by Leah Vernon
When I was small, I was very watchful. Thoughtful. I’d watch Mom do everything. I wanted to know how she did it, how long it took her, her mannerisms. A little black sponge, I was. For the most part, I got it. But I never understood why Mom was extra nice, extra perky, and sounded differently when she talked to white folks. It all clicked one day when we were at the doctor’s office that, like her, one day I’d become a black woman with many faces, too.
I was around eight years old. It was hard for me to climb up on the clinic’s bed because my legs were so short. Mom pulled over a step stool and up I went. I sat on the rough white disposable barrier, kicking my scuffed gym shoes from Payless at the edge. Back and forth. Quiet as usual as Mom pulled out her planner and jotted down notes.
Now, mind you, I was renamed Amerra (the Islamic meaning is princess) when Mom converted to Islam. So, that’s the name I knew. None other.
The doctor knocked. A white male wore an off-white lab coat and had a manila folder in hand. He shifted through the papers, looked me dead in the eye and said, “Leah?”
I froze. Who was this Leah? My name was Amerra. Mom probably noticed the baffled look on my face, so she quickly said in the most white-black voice she could muster, “Yes. This is Leah.”
My name was Leah, too!?! I had two names. Not possible.
After some snooping, I saw that the name Leah Vernon was on my social security card and on my birth certificate. And that Amerra Jaahan was a Muslim name that she’d given me when we converted. I then found out that Mom didn’t name me Leah at all, but my grandmother had when I was born, because Mom didn’t want any more children after my older sister and that I was to be given up for adoption … Ultimately, I wasn’t, but that’s a completely different story.
I never asked Mom why she didn’t tell the white doctor my Muslim name. Or why she put on her “professional” voice when she answered the phone.
I already knew what most little black girls figured out eventually.
That as a black woman, we must wear many faces. And control what we tell others about our true selves for protection. We are not allowed to be our true selves. Because then we become stereotypes. We are called aggressive. We are called angry. Bitter. Rough. Loud. Too woke.
I was out with a girlfriend for brunch, which is what prompted this essay. She told me that her good friend, who happened to be white, said, “why can’t you, as a black woman, be your true self? I mean, I’d accept you in your truest form.”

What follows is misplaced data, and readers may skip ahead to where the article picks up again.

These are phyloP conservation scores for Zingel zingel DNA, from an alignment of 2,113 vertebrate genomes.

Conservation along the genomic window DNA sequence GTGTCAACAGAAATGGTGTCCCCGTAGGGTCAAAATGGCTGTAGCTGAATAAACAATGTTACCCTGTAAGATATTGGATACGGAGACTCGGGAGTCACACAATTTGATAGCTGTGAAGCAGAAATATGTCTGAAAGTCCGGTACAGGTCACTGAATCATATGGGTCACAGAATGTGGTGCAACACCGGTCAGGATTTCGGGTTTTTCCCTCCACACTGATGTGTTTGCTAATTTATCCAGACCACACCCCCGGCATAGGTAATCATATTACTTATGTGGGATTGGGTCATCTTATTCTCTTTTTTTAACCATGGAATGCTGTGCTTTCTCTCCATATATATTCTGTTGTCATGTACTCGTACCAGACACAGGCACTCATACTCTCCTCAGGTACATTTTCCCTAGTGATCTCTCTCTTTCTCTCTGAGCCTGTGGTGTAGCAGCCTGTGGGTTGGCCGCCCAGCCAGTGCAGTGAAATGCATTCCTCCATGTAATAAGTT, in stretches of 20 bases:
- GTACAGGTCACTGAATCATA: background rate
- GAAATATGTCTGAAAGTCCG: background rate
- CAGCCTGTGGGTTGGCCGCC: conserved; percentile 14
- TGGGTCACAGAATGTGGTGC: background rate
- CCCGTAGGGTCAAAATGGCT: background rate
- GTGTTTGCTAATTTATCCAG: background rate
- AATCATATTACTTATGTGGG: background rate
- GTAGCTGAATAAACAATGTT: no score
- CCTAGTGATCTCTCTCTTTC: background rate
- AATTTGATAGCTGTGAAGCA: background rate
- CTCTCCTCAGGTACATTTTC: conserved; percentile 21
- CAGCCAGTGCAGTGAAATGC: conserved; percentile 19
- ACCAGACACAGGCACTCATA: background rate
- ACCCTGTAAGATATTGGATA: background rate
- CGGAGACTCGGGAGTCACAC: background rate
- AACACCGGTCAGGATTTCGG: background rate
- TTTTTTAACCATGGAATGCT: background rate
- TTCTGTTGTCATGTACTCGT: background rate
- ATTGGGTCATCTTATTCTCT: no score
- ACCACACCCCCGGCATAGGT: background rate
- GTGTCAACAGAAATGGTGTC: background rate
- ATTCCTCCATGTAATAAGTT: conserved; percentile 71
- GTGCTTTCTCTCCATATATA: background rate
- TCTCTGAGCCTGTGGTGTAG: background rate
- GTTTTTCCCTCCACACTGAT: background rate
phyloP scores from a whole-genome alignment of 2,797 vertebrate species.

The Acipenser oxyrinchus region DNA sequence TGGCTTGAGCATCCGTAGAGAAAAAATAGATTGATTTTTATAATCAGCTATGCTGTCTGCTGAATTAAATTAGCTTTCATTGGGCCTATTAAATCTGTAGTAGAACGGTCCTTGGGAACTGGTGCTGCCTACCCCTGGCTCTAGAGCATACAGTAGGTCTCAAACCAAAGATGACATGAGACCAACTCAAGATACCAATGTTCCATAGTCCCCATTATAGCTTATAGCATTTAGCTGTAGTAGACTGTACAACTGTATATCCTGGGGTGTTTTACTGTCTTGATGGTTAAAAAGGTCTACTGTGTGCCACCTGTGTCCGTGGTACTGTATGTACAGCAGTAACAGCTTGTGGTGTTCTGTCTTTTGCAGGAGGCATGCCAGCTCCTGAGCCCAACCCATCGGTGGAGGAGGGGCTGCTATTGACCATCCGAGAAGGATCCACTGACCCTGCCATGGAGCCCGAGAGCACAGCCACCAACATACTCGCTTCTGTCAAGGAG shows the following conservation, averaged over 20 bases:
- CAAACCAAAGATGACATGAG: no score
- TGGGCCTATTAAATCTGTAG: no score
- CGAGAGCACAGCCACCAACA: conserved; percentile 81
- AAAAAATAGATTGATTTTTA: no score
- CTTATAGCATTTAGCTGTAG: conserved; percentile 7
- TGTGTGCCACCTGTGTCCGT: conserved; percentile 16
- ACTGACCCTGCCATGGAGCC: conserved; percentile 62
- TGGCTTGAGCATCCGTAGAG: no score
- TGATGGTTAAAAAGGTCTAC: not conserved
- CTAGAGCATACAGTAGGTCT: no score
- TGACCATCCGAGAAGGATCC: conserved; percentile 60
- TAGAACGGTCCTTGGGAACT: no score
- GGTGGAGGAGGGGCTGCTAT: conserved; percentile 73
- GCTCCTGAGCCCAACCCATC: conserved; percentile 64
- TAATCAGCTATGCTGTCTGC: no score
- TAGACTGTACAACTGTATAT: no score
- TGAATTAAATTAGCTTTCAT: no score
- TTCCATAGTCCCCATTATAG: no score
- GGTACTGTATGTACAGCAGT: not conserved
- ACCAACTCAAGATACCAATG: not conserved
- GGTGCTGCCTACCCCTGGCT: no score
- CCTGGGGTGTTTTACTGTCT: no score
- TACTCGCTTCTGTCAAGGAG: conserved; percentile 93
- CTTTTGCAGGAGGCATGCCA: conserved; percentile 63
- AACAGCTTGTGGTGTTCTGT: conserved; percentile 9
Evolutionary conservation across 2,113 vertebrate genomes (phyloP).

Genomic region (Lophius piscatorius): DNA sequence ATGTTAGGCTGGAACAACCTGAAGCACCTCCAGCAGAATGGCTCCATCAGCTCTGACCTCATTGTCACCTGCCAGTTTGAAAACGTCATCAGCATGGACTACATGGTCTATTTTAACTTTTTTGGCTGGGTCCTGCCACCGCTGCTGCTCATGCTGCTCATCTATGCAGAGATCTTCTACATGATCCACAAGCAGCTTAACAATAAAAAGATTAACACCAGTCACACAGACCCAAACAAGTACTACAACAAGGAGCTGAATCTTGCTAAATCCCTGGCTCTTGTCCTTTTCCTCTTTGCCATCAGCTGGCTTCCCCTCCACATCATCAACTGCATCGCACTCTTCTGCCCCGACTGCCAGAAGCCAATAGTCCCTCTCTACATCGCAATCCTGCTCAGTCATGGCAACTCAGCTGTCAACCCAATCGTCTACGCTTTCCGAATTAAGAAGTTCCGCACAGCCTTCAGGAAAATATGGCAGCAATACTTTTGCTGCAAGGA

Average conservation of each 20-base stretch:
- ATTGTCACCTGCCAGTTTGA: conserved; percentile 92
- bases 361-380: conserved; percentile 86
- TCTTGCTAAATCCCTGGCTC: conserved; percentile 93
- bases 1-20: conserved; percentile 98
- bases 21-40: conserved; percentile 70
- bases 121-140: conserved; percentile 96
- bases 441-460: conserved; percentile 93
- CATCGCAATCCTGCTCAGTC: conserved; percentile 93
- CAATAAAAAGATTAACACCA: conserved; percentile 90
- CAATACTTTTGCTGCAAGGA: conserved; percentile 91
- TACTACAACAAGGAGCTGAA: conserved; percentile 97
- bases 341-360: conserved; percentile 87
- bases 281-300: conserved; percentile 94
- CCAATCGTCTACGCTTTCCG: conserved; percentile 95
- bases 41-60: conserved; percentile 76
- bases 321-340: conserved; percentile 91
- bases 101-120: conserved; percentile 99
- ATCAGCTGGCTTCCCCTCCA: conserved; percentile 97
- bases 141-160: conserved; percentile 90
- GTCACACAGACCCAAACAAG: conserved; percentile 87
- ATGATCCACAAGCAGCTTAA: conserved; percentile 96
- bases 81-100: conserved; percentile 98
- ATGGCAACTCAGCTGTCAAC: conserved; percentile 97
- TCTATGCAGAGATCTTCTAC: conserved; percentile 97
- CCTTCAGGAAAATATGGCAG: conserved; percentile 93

My friend and I burst out laughing as she recanted the story. That’s how ridiculous the white girl sounded. We both blamed white superiority/privilege for the comment she made.
No, hunny, YOU, as a white woman CAN be a white woman. A black woman cannot be true to herself because when she does, she makes everyone around her uncomfortable. She makes the black man uncomfortable with her tirades of being treated with respect. She makes the white man uncomfortable because when she stands up for her rights she is seen as aggressive, unattractive. She makes the white woman uncomfortable because when we say that “all” women ain’t the same here in America we are seen as combative. I can go on and on …
The sad part is that I have fallen into this hole, this ongoing system of changing my genuine self to “fit in” with uppity white people. To fit in with ghetto black people. To fit in with extreme Muslims. My family. My ex. Expectations set and looped in a strange time zone.
I’ve worn so many faces. And it has become so normal, so ingrained that I don’t even notice that I’m doing it. It just turns on like a light switch. But sometimes, when I catch it, I am disgusted. This is not you, I say to myself.
But what do you do? What do you do when it’s become a part of your everyday routine to be someone else for the sake of others’ comfort?
My friend and I ended the conversation with no resolution to wearing faces that weren’t ours. Our mothers did it. Our grandmothers did it. Hell, we’ve been doing it for hundreds of years. And they survived. We can survive, too. But at what cost?
We may not have all the answers. Or be the most perfect. Or most feminine. But no one can deny that we are Perseverant. Endurable. Strong. We both agreed that black women are the strongest of all women. I know that I’ll get flack for pointing out that fact, but you have no idea unless you’ve walked in my shoes. My black mother’s shoes. Or my black grandmother’s shoes. With that innate strength, we get beat down the most for it. We are the lowest on the totem pole. We get it from all sides. We are taken and objectified. We are told we are useless by our own men. We are thought less of by other cultures. We are picked apart and left to dry in the sun.
But still, we have this unending strength and beauty against all the odds.
Frankly, I wouldn’t change being a black, Muslim woman for anything.